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How to Bypass BIOS Passwords

BIOS passwords can be add extra layer of security for desktop and
laptop computers, and are used to either prevent a user from changing
the BIOS settings or to prevent the PC from booting without a password.
BIOS passwords can also be a liability if a user forgot their
passwords, or if a malicious user changes the password. Sending the
unit back to the manufacturer to have the BIOS reset can be expensive
and is usually not covered in an a typical warranty. However, there are
a few known backdoors and other tricks of the trade that can be used to
bypass or reset the BIOS password on most systems.

Backdoor Passwords

Many BIOS manufacturers have provided backdoor passwords that can be
used to access the BIOS setup in the event you have lost your password.
These passwords are case sensitive, so you may wish to try a variety of
combinations.

WARNING: Some BIOS configurations will
lock you out of the system completely if you type in an incorrect
password more than 3 times. Read your manufacturers documentation for
the BIOS setting before you begin typing in passwords.

Award BIOS backdoor passwords:

ALFAROME   BIOSTAR   KDD   ZAAADA
ALLy   CONCAT   Lkwpeter   ZBAAACA
aLLy   CONDO   LKWPETER   ZJAAADC
aLLY   Condo   PINT   01322222
ALLY   d8on   pint   589589
aPAf   djonet   SER   589721
_award   HLT   SKY_FOX   595595
AWARD_SW   J64   SYXZ   598598
AWARD?SW   J256   syxz    
AWARD SW   J262   shift + syxz    
AWARD PW   j332   TTPTHA    
AWKWARD   j322        
awkward            

AMI BIOS Backdoor Passwords:

AMI   BIOS   PASSWORD   HEWITT RAND
AMI?SW   AMI_SW   LKWPETER   CONDO

Phoenix BIOS Backdoor Passwords:

phoenix   PHOENIX   CMOS   BIOS

Misc. Common Passwords

ALFAROME   BIOSTAR   biostar   biosstar
CMOS   cmos   LKWPETER   lkwpeter
setup   SETUP   Syxz   Wodj

Other BIOS Passwords by Manufacturer

Manufacturer       Password
   
VOBIS & IBM merlin
Dell Dell
Biostar Biostar
Compaq Compaq
Enox xo11nE
Epox central
Freetech Posterie
IWill iwill
Jetway spooml
Packard Bell bell9
QDI QDI
Siemens SKY_FOX
TMC BIGO
Toshiba Toshiba

Toshiba BIOS

Most Toshiba laptops and some desktop systems will bypass the BIOS password if the left shift key is held down during boot

IBM Aptiva BIOS

Press both mouse buttons repeatedly during the boot

Using the Motherboard "Clear CMOS" Jumper or Dipswitch settings

Many motherboards feature a set of jumpers or dipswitches that will
clear the CMOS and wipe all of the custom settings including BIOS
passwords. The locations of these jumpers / dipswitches will vary
depending on the motherboard manufacturer and ideally you should always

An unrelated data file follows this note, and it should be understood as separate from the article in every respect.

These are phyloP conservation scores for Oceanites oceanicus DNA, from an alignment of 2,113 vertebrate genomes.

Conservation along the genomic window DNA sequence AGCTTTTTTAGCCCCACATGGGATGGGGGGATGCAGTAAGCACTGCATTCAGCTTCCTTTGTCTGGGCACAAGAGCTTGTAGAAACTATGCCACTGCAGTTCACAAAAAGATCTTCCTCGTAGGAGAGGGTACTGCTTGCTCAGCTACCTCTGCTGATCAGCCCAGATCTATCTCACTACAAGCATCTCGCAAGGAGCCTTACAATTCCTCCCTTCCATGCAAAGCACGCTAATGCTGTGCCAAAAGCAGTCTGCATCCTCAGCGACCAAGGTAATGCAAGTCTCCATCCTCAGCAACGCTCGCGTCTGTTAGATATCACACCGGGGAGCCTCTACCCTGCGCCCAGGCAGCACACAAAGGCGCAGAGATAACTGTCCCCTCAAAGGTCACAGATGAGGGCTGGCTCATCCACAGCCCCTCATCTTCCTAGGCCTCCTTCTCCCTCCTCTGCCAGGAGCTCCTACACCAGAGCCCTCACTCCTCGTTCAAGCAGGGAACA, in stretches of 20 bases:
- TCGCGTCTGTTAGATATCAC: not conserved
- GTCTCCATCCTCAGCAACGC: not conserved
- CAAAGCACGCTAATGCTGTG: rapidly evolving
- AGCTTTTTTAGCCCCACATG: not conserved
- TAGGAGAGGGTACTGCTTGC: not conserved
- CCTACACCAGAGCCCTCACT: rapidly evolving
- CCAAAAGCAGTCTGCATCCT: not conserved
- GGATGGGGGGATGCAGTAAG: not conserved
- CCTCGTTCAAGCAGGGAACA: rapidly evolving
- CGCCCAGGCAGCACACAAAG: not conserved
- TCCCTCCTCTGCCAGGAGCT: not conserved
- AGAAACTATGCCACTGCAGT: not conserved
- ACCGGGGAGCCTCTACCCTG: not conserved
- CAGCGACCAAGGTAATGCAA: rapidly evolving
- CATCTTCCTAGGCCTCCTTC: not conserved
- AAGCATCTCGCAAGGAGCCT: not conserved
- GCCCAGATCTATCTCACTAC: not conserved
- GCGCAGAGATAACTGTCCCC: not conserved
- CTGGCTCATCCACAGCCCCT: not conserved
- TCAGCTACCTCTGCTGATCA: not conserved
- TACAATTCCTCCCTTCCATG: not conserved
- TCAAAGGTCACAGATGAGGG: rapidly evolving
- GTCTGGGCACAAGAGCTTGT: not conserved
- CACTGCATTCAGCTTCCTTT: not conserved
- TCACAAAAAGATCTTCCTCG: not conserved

refer to the motherboard or computer manufacturers documentation. If
the documentation is unavailable, the jumpers/dipswitches can sometimes
be found along the edge of the motherboard, next to the CMOS battery,
or near the processor. Some manufacturers may label the jumper /
dipswitch CLEAR – CLEAR CMOS – CLR – CLRPWD – PASSWD – PASSWORD – PWD.
On laptop computers, the dipswitches are usually found under the
keyboard or within a compartment at the bottom of the laptop.

Please remember to unplug your PC and use a grounding strip before
reaching into your PC and touching the motherboard. Once you locate and
rest the jumper switches, turn the computer on and check if the
password has been cleared. If it has, turn the computer off and return
the jumpers or dipswitches to its original position.

Removing the CMOS Battery

The CMOS settings on most systems are buffered by a small battery
that is attached to the motherboard. (It looks like a small watch
battery). If you unplug the PC and remove the battery for 10-15
minutes, the CMOS may reset itself and the password should be blank.
(Along with any other machine specific settings, so be sure you are
familiar with manually reconfiguring the BIOS settings before you do
this.) Some manufacturers backup the power to the CMOS chipset by using
a capacitor, so if your first attempt fails, leave the battery out
(with the system unplugged) for at least 24 hours. Some batteries are
actually soldered onto the motherboard making this task more difficult.
Unsoldering the battery incorrectly may damage your motherboard and
other components, so please don't attempt this if you are
inexperienced. Another option may be to remove the CMOS chip from the
motherboard for a period of time.

Note: Removing the battery to reset the CMOS will not work for all
PC's, and almost all of the newer laptops store their BIOS passwords in
a manner which does not require continuous power, so removing the CMOS
battery may not work at all. IBM Thinkpad laptops lock the hard drive
as well as the BIOS when the supervisor password is set. If you reset
the BIOS password, but cannot reset the hard drive password, you may
not be able to access the drive and it will remain locked, even if you
place it in a new laptop. IBM Thinkpads have special jumper switches on
the motherboard, and these should be used to reset the system.

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